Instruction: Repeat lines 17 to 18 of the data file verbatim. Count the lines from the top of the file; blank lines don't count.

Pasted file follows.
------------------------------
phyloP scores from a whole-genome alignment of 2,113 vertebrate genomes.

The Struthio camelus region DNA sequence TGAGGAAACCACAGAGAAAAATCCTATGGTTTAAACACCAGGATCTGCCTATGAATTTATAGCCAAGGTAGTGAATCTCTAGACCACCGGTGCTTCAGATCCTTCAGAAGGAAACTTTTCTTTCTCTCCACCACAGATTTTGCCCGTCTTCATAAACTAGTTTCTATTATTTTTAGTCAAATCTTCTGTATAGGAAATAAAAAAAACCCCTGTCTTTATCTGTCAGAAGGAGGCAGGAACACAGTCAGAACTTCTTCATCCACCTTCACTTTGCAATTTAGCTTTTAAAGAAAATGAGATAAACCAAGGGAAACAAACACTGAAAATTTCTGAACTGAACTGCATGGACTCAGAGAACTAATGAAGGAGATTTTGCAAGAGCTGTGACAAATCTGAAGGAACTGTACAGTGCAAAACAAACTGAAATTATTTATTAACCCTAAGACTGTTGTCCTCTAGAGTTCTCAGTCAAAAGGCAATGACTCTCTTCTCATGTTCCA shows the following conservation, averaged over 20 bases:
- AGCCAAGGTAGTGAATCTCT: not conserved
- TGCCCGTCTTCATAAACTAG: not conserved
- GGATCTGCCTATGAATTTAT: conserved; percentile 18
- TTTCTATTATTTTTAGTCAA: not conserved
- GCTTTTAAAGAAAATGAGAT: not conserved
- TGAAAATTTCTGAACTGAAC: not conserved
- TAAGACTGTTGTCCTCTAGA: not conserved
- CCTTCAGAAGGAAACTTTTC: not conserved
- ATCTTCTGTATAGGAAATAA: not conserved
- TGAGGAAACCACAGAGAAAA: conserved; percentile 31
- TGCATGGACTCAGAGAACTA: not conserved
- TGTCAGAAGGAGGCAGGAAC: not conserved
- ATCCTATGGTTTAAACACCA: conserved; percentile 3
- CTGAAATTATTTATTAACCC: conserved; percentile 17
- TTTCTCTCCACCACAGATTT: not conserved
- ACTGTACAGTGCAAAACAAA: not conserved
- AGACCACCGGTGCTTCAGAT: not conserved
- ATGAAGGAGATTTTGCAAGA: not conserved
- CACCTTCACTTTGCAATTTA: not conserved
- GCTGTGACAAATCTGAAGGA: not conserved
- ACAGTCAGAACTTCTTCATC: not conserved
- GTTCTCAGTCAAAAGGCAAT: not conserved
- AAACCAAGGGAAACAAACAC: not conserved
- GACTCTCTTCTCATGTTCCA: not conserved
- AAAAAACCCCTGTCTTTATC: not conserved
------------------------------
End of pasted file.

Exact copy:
- TTTCTCTCCACCACAGATTT: not conserved
- ACTGTACAGTGCAAAACAAA: not conserved